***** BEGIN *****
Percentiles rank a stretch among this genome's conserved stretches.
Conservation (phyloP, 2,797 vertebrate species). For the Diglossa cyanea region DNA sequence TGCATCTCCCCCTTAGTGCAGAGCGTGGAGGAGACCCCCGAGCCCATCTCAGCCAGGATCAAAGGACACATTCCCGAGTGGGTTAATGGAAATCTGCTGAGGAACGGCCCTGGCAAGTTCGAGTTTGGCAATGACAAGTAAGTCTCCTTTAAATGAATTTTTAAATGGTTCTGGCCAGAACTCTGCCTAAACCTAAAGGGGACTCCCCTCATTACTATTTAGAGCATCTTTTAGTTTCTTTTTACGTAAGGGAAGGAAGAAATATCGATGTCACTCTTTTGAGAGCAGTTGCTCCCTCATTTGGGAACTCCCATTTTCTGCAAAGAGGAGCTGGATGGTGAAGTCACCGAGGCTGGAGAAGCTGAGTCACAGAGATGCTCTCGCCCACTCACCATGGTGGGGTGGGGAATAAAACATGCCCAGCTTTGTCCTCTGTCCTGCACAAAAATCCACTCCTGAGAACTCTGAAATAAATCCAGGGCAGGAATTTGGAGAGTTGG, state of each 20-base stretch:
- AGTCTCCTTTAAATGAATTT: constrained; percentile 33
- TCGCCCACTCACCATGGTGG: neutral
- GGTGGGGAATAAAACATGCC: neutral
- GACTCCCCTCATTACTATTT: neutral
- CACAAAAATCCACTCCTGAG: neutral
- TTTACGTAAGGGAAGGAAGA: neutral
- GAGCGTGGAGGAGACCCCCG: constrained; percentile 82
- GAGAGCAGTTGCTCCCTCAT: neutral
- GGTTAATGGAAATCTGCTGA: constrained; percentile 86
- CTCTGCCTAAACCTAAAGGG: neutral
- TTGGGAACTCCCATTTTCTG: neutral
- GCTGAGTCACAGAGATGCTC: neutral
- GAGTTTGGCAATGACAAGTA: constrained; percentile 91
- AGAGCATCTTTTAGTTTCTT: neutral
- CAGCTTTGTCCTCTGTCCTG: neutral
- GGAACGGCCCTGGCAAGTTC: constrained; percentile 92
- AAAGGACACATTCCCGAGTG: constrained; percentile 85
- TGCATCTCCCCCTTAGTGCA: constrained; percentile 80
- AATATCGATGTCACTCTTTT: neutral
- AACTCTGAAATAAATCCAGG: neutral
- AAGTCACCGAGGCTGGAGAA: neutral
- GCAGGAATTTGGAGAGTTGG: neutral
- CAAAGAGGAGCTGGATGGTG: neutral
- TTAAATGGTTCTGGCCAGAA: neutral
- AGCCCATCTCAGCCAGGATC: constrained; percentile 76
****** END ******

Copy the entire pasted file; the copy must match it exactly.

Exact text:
Percentiles rank a stretch among this genome's conserved stretches.
Conservation (phyloP, 2,797 vertebrate species). For the Diglossa cyanea region DNA sequence TGCATCTCCCCCTTAGTGCAGAGCGTGGAGGAGACCCCCGAGCCCATCTCAGCCAGGATCAAAGGACACATTCCCGAGTGGGTTAATGGAAATCTGCTGAGGAACGGCCCTGGCAAGTTCGAGTTTGGCAATGACAAGTAAGTCTCCTTTAAATGAATTTTTAAATGGTTCTGGCCAGAACTCTGCCTAAACCTAAAGGGGACTCCCCTCATTACTATTTAGAGCATCTTTTAGTTTCTTTTTACGTAAGGGAAGGAAGAAATATCGATGTCACTCTTTTGAGAGCAGTTGCTCCCTCATTTGGGAACTCCCATTTTCTGCAAAGAGGAGCTGGATGGTGAAGTCACCGAGGCTGGAGAAGCTGAGTCACAGAGATGCTCTCGCCCACTCACCATGGTGGGGTGGGGAATAAAACATGCCCAGCTTTGTCCTCTGTCCTGCACAAAAATCCACTCCTGAGAACTCTGAAATAAATCCAGGGCAGGAATTTGGAGAGTTGG, state of each 20-base stretch:
- AGTCTCCTTTAAATGAATTT: constrained; percentile 33
- TCGCCCACTCACCATGGTGG: neutral
- GGTGGGGAATAAAACATGCC: neutral
- GACTCCCCTCATTACTATTT: neutral
- CACAAAAATCCACTCCTGAG: neutral
- TTTACGTAAGGGAAGGAAGA: neutral
- GAGCGTGGAGGAGACCCCCG: constrained; percentile 82
- GAGAGCAGTTGCTCCCTCAT: neutral
- GGTTAATGGAAATCTGCTGA: constrained; percentile 86
- CTCTGCCTAAACCTAAAGGG: neutral
- TTGGGAACTCCCATTTTCTG: neutral
- GCTGAGTCACAGAGATGCTC: neutral
- GAGTTTGGCAATGACAAGTA: constrained; percentile 91
- AGAGCATCTTTTAGTTTCTT: neutral
- CAGCTTTGTCCTCTGTCCTG: neutral
- GGAACGGCCCTGGCAAGTTC: constrained; percentile 92
- AAAGGACACATTCCCGAGTG: constrained; percentile 85
- TGCATCTCCCCCTTAGTGCA: constrained; percentile 80
- AATATCGATGTCACTCTTTT: neutral
- AACTCTGAAATAAATCCAGG: neutral
- AAGTCACCGAGGCTGGAGAA: neutral
- GCAGGAATTTGGAGAGTTGG: neutral
- CAAAGAGGAGCTGGATGGTG: neutral
- TTAAATGGTTCTGGCCAGAA: neutral
- AGCCCATCTCAGCCAGGATC: constrained; percentile 76